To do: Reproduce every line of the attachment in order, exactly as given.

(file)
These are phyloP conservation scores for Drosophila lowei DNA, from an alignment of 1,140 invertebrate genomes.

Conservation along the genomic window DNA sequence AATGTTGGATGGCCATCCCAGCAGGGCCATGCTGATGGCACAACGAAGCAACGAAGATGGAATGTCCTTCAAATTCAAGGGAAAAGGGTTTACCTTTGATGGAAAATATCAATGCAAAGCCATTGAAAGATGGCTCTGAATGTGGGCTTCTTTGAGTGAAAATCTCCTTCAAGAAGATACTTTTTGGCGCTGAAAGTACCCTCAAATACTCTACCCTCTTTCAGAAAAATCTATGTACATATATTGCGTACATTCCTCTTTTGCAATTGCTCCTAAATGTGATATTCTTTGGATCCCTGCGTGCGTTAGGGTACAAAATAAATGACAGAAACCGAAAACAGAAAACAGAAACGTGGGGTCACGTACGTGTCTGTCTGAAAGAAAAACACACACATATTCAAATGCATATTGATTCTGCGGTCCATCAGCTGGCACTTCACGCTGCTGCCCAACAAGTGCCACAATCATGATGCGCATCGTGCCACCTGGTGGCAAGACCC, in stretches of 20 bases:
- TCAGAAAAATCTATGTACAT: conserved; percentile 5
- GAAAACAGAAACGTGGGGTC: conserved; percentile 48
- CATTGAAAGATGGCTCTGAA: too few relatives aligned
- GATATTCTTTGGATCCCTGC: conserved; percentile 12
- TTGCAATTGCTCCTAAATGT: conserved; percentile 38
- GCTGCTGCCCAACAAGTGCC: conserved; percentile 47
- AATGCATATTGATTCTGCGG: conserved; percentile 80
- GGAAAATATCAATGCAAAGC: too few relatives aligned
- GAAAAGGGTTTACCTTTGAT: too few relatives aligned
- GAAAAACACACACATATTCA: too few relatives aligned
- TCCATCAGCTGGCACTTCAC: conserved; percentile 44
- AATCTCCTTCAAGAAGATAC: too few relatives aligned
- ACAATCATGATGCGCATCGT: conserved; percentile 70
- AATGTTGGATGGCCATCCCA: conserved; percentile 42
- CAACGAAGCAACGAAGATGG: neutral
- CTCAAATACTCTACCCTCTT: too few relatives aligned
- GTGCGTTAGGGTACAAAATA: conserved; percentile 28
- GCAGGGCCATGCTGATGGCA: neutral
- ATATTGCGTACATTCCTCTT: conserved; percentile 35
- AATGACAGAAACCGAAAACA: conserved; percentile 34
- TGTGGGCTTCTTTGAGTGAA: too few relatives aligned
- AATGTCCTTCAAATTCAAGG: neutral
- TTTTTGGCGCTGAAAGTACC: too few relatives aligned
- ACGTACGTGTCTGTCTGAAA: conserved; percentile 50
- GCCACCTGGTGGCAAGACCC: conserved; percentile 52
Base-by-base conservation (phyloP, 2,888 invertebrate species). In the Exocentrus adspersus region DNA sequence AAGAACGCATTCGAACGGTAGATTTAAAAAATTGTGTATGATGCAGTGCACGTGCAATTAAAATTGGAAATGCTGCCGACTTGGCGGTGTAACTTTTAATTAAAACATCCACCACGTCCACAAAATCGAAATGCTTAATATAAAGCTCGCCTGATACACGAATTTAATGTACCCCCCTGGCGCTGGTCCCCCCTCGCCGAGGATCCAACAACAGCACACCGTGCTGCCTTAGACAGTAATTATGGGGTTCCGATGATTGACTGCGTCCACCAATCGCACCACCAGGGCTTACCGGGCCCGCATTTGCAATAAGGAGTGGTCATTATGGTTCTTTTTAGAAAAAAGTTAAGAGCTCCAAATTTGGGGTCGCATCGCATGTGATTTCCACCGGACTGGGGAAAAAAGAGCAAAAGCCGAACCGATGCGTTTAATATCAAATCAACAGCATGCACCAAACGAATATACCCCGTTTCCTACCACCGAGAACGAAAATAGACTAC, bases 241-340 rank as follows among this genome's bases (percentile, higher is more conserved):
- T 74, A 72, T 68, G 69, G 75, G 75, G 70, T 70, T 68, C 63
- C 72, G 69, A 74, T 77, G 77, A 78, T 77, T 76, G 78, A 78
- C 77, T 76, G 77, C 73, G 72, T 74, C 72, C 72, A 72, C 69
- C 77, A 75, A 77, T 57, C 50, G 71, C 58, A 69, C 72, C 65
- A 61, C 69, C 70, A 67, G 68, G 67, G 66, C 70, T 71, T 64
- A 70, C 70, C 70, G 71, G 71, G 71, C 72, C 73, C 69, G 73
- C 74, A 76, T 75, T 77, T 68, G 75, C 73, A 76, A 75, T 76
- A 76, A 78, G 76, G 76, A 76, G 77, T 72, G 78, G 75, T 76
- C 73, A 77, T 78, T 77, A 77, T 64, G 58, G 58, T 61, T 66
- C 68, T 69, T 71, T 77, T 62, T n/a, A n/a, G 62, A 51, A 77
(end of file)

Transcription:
These are phyloP conservation scores for Drosophila lowei DNA, from an alignment of 1,140 invertebrate genomes.

Conservation along the genomic window DNA sequence AATGTTGGATGGCCATCCCAGCAGGGCCATGCTGATGGCACAACGAAGCAACGAAGATGGAATGTCCTTCAAATTCAAGGGAAAAGGGTTTACCTTTGATGGAAAATATCAATGCAAAGCCATTGAAAGATGGCTCTGAATGTGGGCTTCTTTGAGTGAAAATCTCCTTCAAGAAGATACTTTTTGGCGCTGAAAGTACCCTCAAATACTCTACCCTCTTTCAGAAAAATCTATGTACATATATTGCGTACATTCCTCTTTTGCAATTGCTCCTAAATGTGATATTCTTTGGATCCCTGCGTGCGTTAGGGTACAAAATAAATGACAGAAACCGAAAACAGAAAACAGAAACGTGGGGTCACGTACGTGTCTGTCTGAAAGAAAAACACACACATATTCAAATGCATATTGATTCTGCGGTCCATCAGCTGGCACTTCACGCTGCTGCCCAACAAGTGCCACAATCATGATGCGCATCGTGCCACCTGGTGGCAAGACCC, in stretches of 20 bases:
- TCAGAAAAATCTATGTACAT: conserved; percentile 5
- GAAAACAGAAACGTGGGGTC: conserved; percentile 48
- CATTGAAAGATGGCTCTGAA: too few relatives aligned
- GATATTCTTTGGATCCCTGC: conserved; percentile 12
- TTGCAATTGCTCCTAAATGT: conserved; percentile 38
- GCTGCTGCCCAACAAGTGCC: conserved; percentile 47
- AATGCATATTGATTCTGCGG: conserved; percentile 80
- GGAAAATATCAATGCAAAGC: too few relatives aligned
- GAAAAGGGTTTACCTTTGAT: too few relatives aligned
- GAAAAACACACACATATTCA: too few relatives aligned
- TCCATCAGCTGGCACTTCAC: conserved; percentile 44
- AATCTCCTTCAAGAAGATAC: too few relatives aligned
- ACAATCATGATGCGCATCGT: conserved; percentile 70
- AATGTTGGATGGCCATCCCA: conserved; percentile 42
- CAACGAAGCAACGAAGATGG: neutral
- CTCAAATACTCTACCCTCTT: too few relatives aligned
- GTGCGTTAGGGTACAAAATA: conserved; percentile 28
- GCAGGGCCATGCTGATGGCA: neutral
- ATATTGCGTACATTCCTCTT: conserved; percentile 35
- AATGACAGAAACCGAAAACA: conserved; percentile 34
- TGTGGGCTTCTTTGAGTGAA: too few relatives aligned
- AATGTCCTTCAAATTCAAGG: neutral
- TTTTTGGCGCTGAAAGTACC: too few relatives aligned
- ACGTACGTGTCTGTCTGAAA: conserved; percentile 50
- GCCACCTGGTGGCAAGACCC: conserved; percentile 52
Base-by-base conservation (phyloP, 2,888 invertebrate species). In the Exocentrus adspersus region DNA sequence AAGAACGCATTCGAACGGTAGATTTAAAAAATTGTGTATGATGCAGTGCACGTGCAATTAAAATTGGAAATGCTGCCGACTTGGCGGTGTAACTTTTAATTAAAACATCCACCACGTCCACAAAATCGAAATGCTTAATATAAAGCTCGCCTGATACACGAATTTAATGTACCCCCCTGGCGCTGGTCCCCCCTCGCCGAGGATCCAACAACAGCACACCGTGCTGCCTTAGACAGTAATTATGGGGTTCCGATGATTGACTGCGTCCACCAATCGCACCACCAGGGCTTACCGGGCCCGCATTTGCAATAAGGAGTGGTCATTATGGTTCTTTTTAGAAAAAAGTTAAGAGCTCCAAATTTGGGGTCGCATCGCATGTGATTTCCACCGGACTGGGGAAAAAAGAGCAAAAGCCGAACCGATGCGTTTAATATCAAATCAACAGCATGCACCAAACGAATATACCCCGTTTCCTACCACCGAGAACGAAAATAGACTAC, bases 241-340 rank as follows among this genome's bases (percentile, higher is more conserved):
- T 74, A 72, T 68, G 69, G 75, G 75, G 70, T 70, T 68, C 63
- C 72, G 69, A 74, T 77, G 77, A 78, T 77, T 76, G 78, A 78
- C 77, T 76, G 77, C 73, G 72, T 74, C 72, C 72, A 72, C 69
- C 77, A 75, A 77, T 57, C 50, G 71, C 58, A 69, C 72, C 65
- A 61, C 69, C 70, A 67, G 68, G 67, G 66, C 70, T 71, T 64
- A 70, C 70, C 70, G 71, G 71, G 71, C 72, C 73, C 69, G 73
- C 74, A 76, T 75, T 77, T 68, G 75, C 73, A 76, A 75, T 76
- A 76, A 78, G 76, G 76, A 76, G 77, T 72, G 78, G 75, T 76
- C 73, A 77, T 78, T 77, A 77, T 64, G 58, G 58, T 61, T 66
- C 68, T 69, T 71, T 77, T 62, T n/a, A n/a, G 62, A 51, A 77